The Critic as Artist

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On the topic of writing play reviews the first thing to say would be, ‘Look on it as an ideas party, no one will be judging you. Have fun with it, go mental. Then go sane again; stop, check and hit that delete button.’ There are few things in life more soul crushing than the slowly dawning realization that someone has a strictly voluntary attitude towards punctuation or is using the article as an excuse to take the path less trodden through a thesaurus. I should know – I’ve seen the pained look on editor’s faces when handling my own laboured pontifications. Seriously though, to move into the colloquial (another classic mistake) reviewing is great fun. First, and perhaps most important, it represents one of the most comfortable ways to inflate your ego on the market. As you stroll through the quads you could at any moment interrupt your fellow students discussing your latest searing indictment of the Oxford stage, their voices hushed with awe. I’m not saying it’s likely but it could happen. At least you get to express your opinion to people who aren’t obligated to listen to you by ties of friendship, profession or law. And you don’t have to call yourself a ‘blogger’ while you’re doing it. Some people have a gift that they should share with the world- a real gift not just the ability to grow their hair too long and play the guitar under a tree, groupies take note. And some only think they do; it’s a critic’s job to save people from having to waste time sifting through the good and the truly awful. Our gift, dear readers, transcends that of lesser mortals and allows us to pronounce on others; magnanimity is extended to the good, and righteous (yet constructive) fury to the bad. Take this from To shout or not to shout by Sophie Duncan:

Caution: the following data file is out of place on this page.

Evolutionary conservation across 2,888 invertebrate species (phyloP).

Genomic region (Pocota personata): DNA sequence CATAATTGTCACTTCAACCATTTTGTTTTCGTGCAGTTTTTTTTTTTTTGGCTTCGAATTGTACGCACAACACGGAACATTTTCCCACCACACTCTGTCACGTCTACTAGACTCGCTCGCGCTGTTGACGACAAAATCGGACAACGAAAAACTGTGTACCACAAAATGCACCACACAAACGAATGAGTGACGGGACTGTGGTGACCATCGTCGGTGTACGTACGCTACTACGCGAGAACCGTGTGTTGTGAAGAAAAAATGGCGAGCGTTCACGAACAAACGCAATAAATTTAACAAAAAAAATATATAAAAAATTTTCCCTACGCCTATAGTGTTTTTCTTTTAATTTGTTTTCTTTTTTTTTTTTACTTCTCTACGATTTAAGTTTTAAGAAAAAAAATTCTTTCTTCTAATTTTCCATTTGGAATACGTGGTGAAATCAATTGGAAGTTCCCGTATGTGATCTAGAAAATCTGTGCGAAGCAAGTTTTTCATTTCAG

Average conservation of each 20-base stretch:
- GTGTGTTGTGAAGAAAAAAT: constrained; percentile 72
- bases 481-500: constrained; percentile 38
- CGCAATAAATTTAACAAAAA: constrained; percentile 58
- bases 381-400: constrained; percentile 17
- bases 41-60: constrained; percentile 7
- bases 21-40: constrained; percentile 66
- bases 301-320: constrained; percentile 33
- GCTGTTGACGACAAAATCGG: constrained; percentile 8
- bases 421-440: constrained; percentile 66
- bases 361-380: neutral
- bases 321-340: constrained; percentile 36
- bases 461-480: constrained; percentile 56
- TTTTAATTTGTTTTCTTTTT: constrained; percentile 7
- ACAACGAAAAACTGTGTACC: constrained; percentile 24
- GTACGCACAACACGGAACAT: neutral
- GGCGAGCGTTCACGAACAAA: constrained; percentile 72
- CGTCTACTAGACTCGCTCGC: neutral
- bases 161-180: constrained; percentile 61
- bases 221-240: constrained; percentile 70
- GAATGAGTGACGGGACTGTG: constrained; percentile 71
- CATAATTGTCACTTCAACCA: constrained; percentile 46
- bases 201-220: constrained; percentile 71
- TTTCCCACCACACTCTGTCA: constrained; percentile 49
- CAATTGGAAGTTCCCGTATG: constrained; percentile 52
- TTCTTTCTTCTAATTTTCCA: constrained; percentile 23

‘I do understand that shouting onstage is fun, and that it is tempting: big scene, big part, and some dimly-understood blank verse that suggests this scene is All About You And Your Big Huge Angst. Your audience is with you. Your character has just suffered unimaginable heartbreak. And naturally the only way to express this is by covering the first five rows in noise pollution and phlegm.’

People who can write like that need to be read. Note also how I clearly differentiate clearly between the writer, whose primary task is to be thoughtful, precise and imaginative, and the editor, whose job is to fill a page ostensibly dedicated to ‘stage’ in a week when there are no plays by any means necessary. Now this could be said about any section of the Cherwell but Stage has several other big advantages. You get to go see plays for free and you get the following awesome chat-up line, ‘Hey, I’m reviewing a little piece for the paper and I’ve got one spare ticket with your name on.’ Although it might be better never to use it: the option is there for you. It’s not all about ego though; you also get the liberating experience of responding to a piece of art not in theory but in practice- for yourself and for others. For all the cynicism of this article I do believe, as an editor, that reviews should be grounded in an artistic aesthetic; one that is bold, brave and, above all, punctual.

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